The Commons can vote in any way that it wishes. It could declare itself in favour of five year olds having the vote, or back building a golden statue of Kim Il Jong in Parliament Square or, less improbably, declare itself opposed to no deal with the EU, if such is the outcome of the Brexit talks. Let us ponder what might happen if it did.
Such a vote would show the Government what MPs were against. It would be unlikely to spell out what they were for. The Commons does not have the capacity to draw up an a la carte deal in detail and present it to Ministers. It could, however, pick a table d’hote solution off the table, such as EEA or EFTA membership, and recommend it to the Government. This would be improbable, if only because neither is fully compatible with “taking back control”, or allows for a proper system of EU migration control. Labour MPs in northern and midlands constituencies would be very wary of taking such a route. So in all likelihood would be most Conservative MPs. Only 101 MPs voted for Britain to stay in the Single Market when they last had a chance to do so. The odds of a majority backing such a move in future look long. Furthermore, Tory MPs would kick up against voting for any motion tabled by Jeremy Corbyn’s front bench, so another means of holding a vote against no deal would doubtless be sought.
The more one thinks about it, the more one comes to see that such a vote would be a combination of different motives. Remain-backing MPs would want Britain to remain in the EU. Others would favour a Norwegian-style settlement, with Britain remaining in the Single Market. Others still would favour staying in the Customs Union as well or instead. The DUP would oppose a hard border. Corbyn would want to destabilise the Government. Labour would surely shy away from saying that Ministers should hand over billions more pounds to the EU – which would scarcely play well with voters – and stick to generalities about how the Government had messed up the talks. Few MPs would want to declare that the UK should abandon the prospect of controlling EU immigration.
In these circumstances, Theresa May, who we must assume would still be Prime Minister, would have three courses of action open to her. The first would be to ignore such a vote. This would presumably not be tenable, at least for long. The second would be to fly back to Brussels to explain to our EU interlocutors that the Commons had declared itself against no deal, but not expressed a clear view about what a deal should consist of. She could make footling changes to the Government’s negotiating position. She could make major ones. She could seek to drag the new talks out. In these circumstances, presumably, there would be a hue and cry for a general election.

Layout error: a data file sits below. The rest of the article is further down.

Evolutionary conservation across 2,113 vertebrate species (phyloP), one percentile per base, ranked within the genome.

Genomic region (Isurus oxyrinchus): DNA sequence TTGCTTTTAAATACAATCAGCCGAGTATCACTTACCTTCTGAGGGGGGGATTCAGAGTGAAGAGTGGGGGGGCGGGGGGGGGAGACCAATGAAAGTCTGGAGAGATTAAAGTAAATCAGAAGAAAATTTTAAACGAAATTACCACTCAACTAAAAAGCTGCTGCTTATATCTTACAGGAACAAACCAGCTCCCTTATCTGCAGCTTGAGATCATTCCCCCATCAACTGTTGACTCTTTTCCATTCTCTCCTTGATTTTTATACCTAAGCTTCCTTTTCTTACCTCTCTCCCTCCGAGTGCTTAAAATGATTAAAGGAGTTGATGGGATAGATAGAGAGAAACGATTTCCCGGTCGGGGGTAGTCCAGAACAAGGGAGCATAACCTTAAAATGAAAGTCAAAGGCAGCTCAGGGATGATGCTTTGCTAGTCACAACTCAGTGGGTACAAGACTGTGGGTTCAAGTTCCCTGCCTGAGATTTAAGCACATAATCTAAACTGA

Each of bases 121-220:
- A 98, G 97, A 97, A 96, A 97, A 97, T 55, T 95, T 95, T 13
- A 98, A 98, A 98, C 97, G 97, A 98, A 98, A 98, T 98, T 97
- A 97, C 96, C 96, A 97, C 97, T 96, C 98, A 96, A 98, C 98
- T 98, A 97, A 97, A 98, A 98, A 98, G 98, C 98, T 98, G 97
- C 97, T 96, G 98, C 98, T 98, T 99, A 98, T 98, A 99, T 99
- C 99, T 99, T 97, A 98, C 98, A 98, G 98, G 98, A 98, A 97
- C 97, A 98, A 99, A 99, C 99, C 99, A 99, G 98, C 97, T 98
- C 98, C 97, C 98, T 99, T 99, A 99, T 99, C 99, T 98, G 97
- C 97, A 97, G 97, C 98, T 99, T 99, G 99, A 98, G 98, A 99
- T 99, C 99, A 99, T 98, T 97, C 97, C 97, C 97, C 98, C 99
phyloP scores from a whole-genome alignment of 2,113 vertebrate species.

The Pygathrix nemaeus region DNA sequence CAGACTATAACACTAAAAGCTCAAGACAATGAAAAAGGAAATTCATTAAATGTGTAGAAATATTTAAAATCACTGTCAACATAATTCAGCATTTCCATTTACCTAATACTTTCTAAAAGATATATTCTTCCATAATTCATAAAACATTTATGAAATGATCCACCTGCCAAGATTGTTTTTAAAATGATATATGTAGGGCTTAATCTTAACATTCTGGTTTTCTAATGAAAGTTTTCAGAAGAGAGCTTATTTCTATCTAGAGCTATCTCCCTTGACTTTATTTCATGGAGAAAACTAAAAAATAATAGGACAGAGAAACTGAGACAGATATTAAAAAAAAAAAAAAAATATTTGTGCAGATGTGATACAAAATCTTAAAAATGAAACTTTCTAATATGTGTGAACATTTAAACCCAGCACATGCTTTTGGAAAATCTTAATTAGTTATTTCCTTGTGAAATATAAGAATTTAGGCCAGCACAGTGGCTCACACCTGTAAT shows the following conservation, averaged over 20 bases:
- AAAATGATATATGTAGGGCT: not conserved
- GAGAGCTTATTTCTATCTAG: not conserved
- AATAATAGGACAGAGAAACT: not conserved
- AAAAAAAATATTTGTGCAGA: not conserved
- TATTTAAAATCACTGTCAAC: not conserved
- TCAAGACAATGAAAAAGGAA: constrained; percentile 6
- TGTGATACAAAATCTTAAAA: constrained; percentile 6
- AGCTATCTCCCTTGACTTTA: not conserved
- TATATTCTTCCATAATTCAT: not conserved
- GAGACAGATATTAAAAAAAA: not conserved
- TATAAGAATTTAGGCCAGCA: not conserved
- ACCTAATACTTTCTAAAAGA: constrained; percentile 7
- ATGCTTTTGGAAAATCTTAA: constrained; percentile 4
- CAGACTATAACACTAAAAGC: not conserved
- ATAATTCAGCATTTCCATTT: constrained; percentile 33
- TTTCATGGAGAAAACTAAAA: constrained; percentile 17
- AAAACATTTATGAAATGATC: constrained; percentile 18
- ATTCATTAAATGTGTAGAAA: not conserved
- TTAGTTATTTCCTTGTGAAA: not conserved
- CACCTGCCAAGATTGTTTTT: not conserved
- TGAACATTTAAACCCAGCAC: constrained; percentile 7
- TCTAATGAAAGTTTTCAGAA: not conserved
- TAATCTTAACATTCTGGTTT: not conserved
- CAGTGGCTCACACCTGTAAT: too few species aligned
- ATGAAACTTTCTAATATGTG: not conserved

But this to-and-fro would take place with the clock running down to Britain’s exit from the EU at the end of March 2019. The alternative to leaving the EU with no deal, as formally rejected by the Commons would thus be…leaving the EU with no deal. (There is a parallel here with that other hypothesised Parliamentary vote – namely, one against a deal, in which the alternative to leaving the EU with that deal would again be leaving the EU with no deal.)
The Commons could seek a way through any such impasse by calling for the Article 50 talks to be extended. It is not at all certain that our EU interlocutors would agree to such a move. It is also very unlikely that this Conservative Government would, or could survive long if it did. Furthermore, Corbyn and his front bench would have to think very carefully before endorsing such a move. This is because extending the talks would mean prolonging Britain’s EU membership, which would in turn fly in the face of last year’s referendum verdict. (It would also shift into the middle distance a general election that they might win.) A more efficient means of creating some new UKIP-type movement, with Nigel Farage freed from the irrelevance that threatens to confine him, is hard to imagine.
Which returns one to May’s third option in the event of the Commons preparing to vote against no deal. It would be to point out that provision for this outcome was written into the manifesto on which every Conservative MP stood. (“The negotiations will undoubtedly be tough, and there will be give and take on both sides, but we continue to believe that no deal is better than a bad deal for the UK.”) In these circumstances, she would be entitled to declare such a vote to be one of confidence in the Government. Any Tory MP goes through the lobbies with Corbyn would thus be deprived of the whip. In the event of the Government falling, he or she would thus be ineligible to stand as a Tory candidate in the general election that would follow.
Finally, the current discussion about a Commons vote against no deal is not taking place in a vacuum. Rather, it has been triggered by the tabling of amendments to the EU Withdrawal Bill which would require a vote if a deal is not agreed. If such an amendment passes, the Commons will have degraded one of the strongest negotiating gambits that a Government can hold: namely, its freedom to walk away from the table if it doesn’t like what is on offer. This is the posture to which John McDonnell committed Labour yesterday – a development that Tory MPs may like to ponder. Unpatriotic is not a term that we use lightly, but it is difficult to describe it in any other way.